Bill and Ted has sparked a big fight in Hollywood – here's why

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Photo credit: Orion Pictures

From Digital Spy

That you shouldn't make promises you can't keep is a lesson drilled into all of us at a young age, but clearly that escaped the folks over at MGM.

The entertainment company has landed itself in hot water over a contract agreement.

TV network Starz claims it had an exclusive license to tons of MGM content – titles that shouldn't have been available anywhere else.

But when a Starz employee spotted that Bill & Ted's Excellent Adventure was also available to stream on Amazon, it appeared to them that MGM had disregarded the settlement.

Photo credit: Metro-Goldwyn-Mayer

Starz initially listed 25 films that had fallen foul of the contract terms, but MGM then increased that figure, admitting to 136 movies and 108 TV series episodes. Starz, unsatisfied, did some more digging and discovered a further 100 more films that were in breach of their agreement.

"By its own admission, MGM licensed over 32% of the Pictures in the Library Agreements to competing services, in violation of STARZ's exclusive rights to those movies," reads the complaint filed by Starz Entertainment.

Other titles cited alongside Bill and Ted were some of the James Bond movies, Hannibal, Rain Man, Mad Max, The Terminator, Thelma & Louise and countless others.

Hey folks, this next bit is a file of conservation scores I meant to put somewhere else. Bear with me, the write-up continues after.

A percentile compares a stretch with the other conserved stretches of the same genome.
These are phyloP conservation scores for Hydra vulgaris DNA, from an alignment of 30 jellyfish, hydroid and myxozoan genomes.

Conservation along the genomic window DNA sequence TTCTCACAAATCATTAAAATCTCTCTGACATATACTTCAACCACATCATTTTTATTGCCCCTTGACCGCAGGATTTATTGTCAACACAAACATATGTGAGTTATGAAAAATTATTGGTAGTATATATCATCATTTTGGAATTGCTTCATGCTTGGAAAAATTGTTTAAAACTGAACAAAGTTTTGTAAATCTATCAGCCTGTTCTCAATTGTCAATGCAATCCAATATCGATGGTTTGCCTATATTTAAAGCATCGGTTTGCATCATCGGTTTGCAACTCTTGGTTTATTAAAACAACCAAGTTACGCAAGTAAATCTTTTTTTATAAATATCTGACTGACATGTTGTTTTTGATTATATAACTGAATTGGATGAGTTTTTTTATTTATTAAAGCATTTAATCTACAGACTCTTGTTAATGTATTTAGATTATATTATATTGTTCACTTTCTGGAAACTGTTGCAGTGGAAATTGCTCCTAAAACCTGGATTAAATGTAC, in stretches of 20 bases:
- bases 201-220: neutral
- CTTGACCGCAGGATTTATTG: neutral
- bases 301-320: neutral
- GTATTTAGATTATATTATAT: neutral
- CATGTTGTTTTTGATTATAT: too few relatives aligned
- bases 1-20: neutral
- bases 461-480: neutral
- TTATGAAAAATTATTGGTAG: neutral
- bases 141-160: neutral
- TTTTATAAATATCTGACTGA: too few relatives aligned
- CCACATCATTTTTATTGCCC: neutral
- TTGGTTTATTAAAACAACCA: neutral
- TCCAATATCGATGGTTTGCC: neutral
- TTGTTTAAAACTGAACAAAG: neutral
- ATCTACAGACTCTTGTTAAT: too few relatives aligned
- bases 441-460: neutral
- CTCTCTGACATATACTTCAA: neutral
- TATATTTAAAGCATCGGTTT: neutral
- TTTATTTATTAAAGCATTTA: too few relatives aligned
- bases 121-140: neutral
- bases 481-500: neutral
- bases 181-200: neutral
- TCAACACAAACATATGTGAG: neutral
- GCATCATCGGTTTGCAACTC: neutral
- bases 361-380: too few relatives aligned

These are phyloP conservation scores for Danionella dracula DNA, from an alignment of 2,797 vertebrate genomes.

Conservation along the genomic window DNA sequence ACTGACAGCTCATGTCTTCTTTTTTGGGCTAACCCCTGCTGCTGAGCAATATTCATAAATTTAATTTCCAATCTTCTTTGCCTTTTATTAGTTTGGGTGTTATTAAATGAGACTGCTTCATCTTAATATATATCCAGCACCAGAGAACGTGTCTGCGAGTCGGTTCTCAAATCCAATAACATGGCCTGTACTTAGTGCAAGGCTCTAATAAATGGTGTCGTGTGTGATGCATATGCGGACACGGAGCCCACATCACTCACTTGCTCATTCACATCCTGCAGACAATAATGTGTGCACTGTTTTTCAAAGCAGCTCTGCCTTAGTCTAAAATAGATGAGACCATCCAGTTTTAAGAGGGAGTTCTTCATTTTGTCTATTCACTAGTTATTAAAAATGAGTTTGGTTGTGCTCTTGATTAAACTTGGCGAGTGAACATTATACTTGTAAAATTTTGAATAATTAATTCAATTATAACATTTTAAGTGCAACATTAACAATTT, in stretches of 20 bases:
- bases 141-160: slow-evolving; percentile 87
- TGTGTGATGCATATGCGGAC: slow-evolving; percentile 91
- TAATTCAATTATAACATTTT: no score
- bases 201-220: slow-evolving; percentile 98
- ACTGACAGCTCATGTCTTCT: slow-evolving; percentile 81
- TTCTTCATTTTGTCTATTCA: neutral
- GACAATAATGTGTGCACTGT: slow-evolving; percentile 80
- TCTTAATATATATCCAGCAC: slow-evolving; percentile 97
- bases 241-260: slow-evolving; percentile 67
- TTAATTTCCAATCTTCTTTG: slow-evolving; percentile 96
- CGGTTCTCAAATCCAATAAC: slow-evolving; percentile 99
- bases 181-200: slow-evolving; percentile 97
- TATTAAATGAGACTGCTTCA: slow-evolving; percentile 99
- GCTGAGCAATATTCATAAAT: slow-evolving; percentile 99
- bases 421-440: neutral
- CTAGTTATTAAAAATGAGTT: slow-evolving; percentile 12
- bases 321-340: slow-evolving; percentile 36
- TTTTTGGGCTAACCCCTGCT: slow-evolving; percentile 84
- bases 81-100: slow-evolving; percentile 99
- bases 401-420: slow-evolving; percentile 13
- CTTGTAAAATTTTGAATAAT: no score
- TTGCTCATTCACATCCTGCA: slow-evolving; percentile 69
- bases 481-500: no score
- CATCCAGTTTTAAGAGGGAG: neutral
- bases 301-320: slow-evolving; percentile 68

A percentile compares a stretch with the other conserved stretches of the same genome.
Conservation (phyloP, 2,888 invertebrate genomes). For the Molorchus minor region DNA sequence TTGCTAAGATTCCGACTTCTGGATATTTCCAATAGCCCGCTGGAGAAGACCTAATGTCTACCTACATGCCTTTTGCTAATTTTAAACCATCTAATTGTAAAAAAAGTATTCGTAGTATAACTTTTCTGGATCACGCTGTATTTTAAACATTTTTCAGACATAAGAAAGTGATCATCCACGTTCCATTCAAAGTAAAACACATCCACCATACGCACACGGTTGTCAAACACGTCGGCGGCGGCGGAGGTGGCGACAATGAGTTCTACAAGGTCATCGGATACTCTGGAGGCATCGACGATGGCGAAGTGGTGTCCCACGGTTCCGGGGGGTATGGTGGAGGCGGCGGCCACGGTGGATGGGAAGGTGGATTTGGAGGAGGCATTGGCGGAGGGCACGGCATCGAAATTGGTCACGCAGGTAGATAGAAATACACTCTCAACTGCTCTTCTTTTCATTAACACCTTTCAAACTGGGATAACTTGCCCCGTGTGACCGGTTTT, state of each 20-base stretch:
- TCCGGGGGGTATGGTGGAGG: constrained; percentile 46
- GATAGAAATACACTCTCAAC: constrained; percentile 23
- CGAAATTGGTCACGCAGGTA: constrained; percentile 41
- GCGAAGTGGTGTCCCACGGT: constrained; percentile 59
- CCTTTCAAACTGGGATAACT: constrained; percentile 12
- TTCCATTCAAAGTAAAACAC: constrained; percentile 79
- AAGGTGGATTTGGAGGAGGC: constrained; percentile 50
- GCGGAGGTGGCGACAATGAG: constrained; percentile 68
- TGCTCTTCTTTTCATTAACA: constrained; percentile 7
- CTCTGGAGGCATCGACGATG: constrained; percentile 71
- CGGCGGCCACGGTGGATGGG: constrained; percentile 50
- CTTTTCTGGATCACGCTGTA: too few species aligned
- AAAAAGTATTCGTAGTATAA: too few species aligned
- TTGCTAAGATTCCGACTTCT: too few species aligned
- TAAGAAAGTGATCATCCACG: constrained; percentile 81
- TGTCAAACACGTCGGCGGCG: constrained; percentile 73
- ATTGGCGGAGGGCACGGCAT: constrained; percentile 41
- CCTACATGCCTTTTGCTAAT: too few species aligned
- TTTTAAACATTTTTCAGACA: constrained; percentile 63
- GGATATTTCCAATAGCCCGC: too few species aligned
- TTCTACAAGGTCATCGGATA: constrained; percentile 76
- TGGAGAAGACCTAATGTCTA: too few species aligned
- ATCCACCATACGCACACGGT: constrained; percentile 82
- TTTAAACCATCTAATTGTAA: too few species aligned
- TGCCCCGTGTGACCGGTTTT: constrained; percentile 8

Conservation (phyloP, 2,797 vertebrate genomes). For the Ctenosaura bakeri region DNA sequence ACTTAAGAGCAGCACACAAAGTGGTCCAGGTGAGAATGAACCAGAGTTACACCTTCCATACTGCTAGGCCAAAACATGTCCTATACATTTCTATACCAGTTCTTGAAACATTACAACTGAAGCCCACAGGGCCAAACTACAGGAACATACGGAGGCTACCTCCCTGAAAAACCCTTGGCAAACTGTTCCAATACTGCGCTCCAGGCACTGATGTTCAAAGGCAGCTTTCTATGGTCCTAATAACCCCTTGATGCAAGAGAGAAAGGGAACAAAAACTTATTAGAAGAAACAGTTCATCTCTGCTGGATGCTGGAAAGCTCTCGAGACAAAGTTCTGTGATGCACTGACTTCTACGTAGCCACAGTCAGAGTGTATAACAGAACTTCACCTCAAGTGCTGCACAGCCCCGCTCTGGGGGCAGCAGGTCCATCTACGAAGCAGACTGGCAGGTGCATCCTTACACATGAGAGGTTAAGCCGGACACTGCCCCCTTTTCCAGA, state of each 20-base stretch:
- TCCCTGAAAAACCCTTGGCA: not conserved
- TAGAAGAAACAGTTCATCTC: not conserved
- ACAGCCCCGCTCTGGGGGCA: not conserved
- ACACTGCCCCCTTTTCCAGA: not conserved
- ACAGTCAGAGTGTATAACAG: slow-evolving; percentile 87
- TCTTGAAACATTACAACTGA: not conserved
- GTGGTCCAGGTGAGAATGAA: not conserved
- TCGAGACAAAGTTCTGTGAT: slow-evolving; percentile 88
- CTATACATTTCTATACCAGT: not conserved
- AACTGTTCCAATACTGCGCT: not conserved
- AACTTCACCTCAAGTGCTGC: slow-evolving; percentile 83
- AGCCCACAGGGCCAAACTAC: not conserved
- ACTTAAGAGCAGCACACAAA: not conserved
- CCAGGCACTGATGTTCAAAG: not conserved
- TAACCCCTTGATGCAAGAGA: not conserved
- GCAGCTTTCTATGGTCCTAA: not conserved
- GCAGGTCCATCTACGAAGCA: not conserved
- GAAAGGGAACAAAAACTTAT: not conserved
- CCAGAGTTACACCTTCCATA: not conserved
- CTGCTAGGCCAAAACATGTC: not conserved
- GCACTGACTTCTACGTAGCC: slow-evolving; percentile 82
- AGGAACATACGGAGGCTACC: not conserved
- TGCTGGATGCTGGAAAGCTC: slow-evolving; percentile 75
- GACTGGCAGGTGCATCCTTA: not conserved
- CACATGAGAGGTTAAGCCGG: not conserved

Some of the titles mentioned also appeared on Epix, one of Starz' competitors (which is also owned by MGM).

Photo credit: Everett Collection

Starz is arguing that not only did MGM ignore the terms of the agreement, the company "directly profited from that breach in numerous ways".

The company also cites the damage to its relationship with "at least one major distributor", and the fact that consumers will have placed "less value" on what Starz had to offer given that several of its "exclusive" titles were available elsewhere.

But MGM isn't going down without a fight.

"The lawsuit is a transparent effort by Starz to use litigation to deflect attention away from its own competitive shortcomings," said MGM's counsel Orin Snyder said.

"Starz is pretending that a routine licensing dispute with MGM, that had no meaningful financial impact, is the cause of Starz's failure to win in the marketplace", adding: "We will vigorously defend against these claims."

Starz is seeking damage in the form of "lost profits, diminished reputation and loss of goodwill", and wants a jury to decide the outcome of this dispute.

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